Featured Instructor: Captain Chris Cooper

By: Instructors, Schools

Captain Chris Cooper of Anchors Aweigh Sailing School is a waterman. He has been sailing for more than 40 years on all styles of boats, from a 14-foot Sunfish to a 48-foot catamaran. He has his 100-ton Near Coastal Captain’s License, and he is a retired Navy Commander (submarines). Captain Chris has sailed on lakes, rivers, sounds, and open ocean. His longest trip was a 39-day voyage from La Rochelle, France to Annapolis, MD. He has been teaching ASA classes for 13 seasons.  

Captain Chris Cooper is this month’s Featured Instructor.

American Sailing: What got you into sailing?

Captain Chris Cooper:
My family with seven children grew up without television because my mother said there was nothing but junk on it (circa. 1965), so we read, a lot. Stories of people sailing the world enraptured me. I joined the Navy and within a few years had my own 14-foot Sunfish. This little boat was traded for bigger and bigger boats; I raced in regattas; I taught my sons how to sail; I cut teeth on open-ocean sailing (came in 2nd in the Newport to Bermuda in 2012); and finally crossed the ocean from France to the US. I am still a pollywog; I hope to fix that someday.

American Sailing: What was your most memorable student or class?

Captain Chris Cooper:
A family of three — a father, mother, and 15-year-old son — took their first sailing adventure with me. All three immediately recognized the magic of sailing and they enthusiastically pursued more knowledge and experiences. Since that first class, they have bought their own boat and have brought me on board to teach them how their boat responds. It has been an amazingly wonderful experience helping them get to where they want to be.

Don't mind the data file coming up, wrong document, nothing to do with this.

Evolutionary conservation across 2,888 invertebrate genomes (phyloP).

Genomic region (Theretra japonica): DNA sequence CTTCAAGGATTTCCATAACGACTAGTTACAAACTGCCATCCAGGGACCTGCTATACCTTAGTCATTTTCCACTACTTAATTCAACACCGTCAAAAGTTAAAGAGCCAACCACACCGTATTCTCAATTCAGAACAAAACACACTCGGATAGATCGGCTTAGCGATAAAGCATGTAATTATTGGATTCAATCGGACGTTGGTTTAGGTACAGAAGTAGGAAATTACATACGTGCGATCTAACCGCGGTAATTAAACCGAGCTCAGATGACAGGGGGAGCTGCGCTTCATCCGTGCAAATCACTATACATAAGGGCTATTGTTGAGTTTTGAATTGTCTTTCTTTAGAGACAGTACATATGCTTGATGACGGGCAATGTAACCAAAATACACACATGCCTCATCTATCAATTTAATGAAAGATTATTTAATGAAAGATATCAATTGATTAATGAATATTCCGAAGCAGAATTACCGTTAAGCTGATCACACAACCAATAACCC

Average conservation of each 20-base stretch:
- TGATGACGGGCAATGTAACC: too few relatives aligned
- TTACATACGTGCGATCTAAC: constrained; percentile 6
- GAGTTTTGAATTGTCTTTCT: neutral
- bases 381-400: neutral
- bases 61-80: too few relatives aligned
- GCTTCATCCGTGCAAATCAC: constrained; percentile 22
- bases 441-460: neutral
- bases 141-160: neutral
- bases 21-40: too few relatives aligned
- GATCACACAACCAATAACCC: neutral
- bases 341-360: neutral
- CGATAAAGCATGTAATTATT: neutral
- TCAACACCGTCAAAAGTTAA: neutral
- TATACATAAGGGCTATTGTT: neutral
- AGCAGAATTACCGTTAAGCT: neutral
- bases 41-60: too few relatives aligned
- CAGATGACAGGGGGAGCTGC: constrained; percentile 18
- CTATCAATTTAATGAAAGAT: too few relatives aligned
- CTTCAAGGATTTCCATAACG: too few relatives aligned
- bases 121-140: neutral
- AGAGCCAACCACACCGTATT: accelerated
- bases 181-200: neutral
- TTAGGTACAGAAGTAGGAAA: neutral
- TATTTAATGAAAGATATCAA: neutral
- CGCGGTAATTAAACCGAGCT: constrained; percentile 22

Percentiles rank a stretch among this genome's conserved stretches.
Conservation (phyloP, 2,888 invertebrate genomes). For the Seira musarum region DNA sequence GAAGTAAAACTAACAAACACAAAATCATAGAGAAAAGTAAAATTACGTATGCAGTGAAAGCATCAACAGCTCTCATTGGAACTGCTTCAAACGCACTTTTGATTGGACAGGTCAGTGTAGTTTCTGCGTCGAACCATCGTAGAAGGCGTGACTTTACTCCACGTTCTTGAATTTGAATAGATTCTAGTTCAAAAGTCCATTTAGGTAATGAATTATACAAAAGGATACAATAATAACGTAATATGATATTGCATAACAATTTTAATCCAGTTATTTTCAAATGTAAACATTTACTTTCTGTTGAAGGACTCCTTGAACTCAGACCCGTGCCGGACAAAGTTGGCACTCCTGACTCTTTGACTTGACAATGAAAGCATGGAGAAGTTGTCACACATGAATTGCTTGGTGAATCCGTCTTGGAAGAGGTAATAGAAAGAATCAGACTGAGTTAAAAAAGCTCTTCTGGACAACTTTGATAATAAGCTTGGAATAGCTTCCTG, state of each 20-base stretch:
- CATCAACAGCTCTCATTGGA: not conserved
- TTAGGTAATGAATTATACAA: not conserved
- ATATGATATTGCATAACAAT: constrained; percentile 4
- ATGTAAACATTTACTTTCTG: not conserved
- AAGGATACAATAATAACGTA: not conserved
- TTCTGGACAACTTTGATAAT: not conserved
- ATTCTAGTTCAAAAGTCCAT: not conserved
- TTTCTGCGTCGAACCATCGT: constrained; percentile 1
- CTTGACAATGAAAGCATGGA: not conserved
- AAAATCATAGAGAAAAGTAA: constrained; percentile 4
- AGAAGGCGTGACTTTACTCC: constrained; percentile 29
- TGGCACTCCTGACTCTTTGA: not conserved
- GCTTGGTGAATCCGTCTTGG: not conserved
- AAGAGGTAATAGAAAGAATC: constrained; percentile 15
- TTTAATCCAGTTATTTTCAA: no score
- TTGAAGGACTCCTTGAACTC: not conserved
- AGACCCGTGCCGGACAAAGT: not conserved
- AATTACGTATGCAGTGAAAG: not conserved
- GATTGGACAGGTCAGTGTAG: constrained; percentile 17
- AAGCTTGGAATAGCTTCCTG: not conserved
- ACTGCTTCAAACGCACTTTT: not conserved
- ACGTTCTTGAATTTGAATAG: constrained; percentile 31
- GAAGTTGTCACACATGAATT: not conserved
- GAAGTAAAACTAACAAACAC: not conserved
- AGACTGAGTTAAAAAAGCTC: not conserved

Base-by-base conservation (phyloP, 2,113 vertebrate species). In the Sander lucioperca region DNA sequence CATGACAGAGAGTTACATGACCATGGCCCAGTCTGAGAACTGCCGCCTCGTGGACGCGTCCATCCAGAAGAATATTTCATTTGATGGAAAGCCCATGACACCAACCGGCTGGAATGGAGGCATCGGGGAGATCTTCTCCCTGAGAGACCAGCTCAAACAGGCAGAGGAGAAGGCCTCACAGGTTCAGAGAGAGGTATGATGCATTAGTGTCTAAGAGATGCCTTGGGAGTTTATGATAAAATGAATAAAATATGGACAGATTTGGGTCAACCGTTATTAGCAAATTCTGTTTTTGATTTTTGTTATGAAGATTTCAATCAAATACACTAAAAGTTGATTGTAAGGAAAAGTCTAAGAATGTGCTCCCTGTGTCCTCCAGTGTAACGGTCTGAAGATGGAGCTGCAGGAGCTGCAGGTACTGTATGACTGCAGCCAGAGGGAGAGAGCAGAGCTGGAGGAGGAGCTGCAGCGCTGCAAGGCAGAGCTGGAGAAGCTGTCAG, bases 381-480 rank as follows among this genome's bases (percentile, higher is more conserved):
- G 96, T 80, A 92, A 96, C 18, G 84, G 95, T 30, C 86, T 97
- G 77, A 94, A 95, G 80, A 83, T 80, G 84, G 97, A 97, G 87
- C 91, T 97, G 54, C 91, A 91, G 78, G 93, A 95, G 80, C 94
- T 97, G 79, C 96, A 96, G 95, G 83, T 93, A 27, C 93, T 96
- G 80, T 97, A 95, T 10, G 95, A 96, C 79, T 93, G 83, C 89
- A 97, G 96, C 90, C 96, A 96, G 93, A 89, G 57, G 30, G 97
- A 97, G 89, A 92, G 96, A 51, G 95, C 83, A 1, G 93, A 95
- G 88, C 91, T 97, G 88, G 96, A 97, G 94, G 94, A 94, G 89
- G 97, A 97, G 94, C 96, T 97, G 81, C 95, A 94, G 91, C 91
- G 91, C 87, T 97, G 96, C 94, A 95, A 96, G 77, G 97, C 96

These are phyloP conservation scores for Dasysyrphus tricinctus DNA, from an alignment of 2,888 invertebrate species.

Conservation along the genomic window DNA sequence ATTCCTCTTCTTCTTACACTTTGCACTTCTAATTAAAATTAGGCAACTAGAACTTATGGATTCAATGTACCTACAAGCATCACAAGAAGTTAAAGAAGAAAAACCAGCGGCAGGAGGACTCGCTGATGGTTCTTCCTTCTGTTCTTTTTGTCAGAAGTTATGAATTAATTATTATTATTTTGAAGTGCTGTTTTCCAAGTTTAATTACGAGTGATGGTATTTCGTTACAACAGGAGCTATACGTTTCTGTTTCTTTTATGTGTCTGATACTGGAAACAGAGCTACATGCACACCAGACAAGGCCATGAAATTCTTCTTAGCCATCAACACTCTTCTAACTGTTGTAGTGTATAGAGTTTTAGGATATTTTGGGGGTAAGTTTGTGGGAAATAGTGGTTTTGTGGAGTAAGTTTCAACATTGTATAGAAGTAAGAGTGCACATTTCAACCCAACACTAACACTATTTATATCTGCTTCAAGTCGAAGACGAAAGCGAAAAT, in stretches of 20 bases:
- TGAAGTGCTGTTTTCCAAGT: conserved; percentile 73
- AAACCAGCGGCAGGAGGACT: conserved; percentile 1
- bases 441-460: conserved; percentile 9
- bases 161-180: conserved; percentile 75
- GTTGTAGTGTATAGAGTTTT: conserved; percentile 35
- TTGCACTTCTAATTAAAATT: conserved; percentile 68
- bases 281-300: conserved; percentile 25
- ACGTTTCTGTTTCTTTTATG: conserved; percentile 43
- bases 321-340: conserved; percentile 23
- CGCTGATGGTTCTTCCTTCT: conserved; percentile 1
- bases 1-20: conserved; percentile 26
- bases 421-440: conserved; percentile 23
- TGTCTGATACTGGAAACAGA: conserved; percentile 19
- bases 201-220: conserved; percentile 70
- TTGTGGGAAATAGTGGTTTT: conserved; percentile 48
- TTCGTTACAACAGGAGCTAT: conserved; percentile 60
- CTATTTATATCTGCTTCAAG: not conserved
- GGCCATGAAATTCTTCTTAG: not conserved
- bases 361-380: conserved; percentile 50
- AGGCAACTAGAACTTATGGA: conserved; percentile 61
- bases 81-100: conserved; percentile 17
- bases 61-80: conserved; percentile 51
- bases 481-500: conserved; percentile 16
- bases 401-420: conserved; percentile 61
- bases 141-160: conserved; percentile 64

American Sailing: What is your favorite place to sail?
Captain Chris Cooper:
The Caribbean, of course. My first port-of-call in the Navy was St. Thomas, USVI.  Those islands will always hold a special place in my heart.
American Sailing: Why do you sail?
Captain Chris Cooper:
For the Zen of it. If a person wants to cleanse their mind of the daily troubles and worries, nothing works better than a sail that lasts for days.  Even a few hours on the water can lift one’s spirits.
American Sailing: What do people not know about sailing that they should?
Captain Chris Cooper:
Downwind sailing is the slowest point of sail; it is most the most comfortable, but it is not very fast.  I am constantly reminded of this misconception in the ASA-101 courses when nearly every sailor discovers that sails acting as kites are not nearly as fast as when they act like airplane wings.
American Sailing: Why should people sail?

Captain Chris Cooper:
For the adventure of it and to have stories to share with their friends.  All good sailing stories start with:  “There I was….”.

Anchors Aweigh Sailing School, New London, CT

You can find and sail with Captain Chris Cooper at Anchors Aweigh Sailing School in New London, CT.

Anchors Aweigh Sailing Schoolanchorsaweighsailing.com(860) 514-0137 Anchors Aweigh Sailing School 70 Howard StreetNew LondonCT06320USA
Courses Offered:
101, 102, 103, 104, 105, 106, 107, 114, 116, 117, 118, 119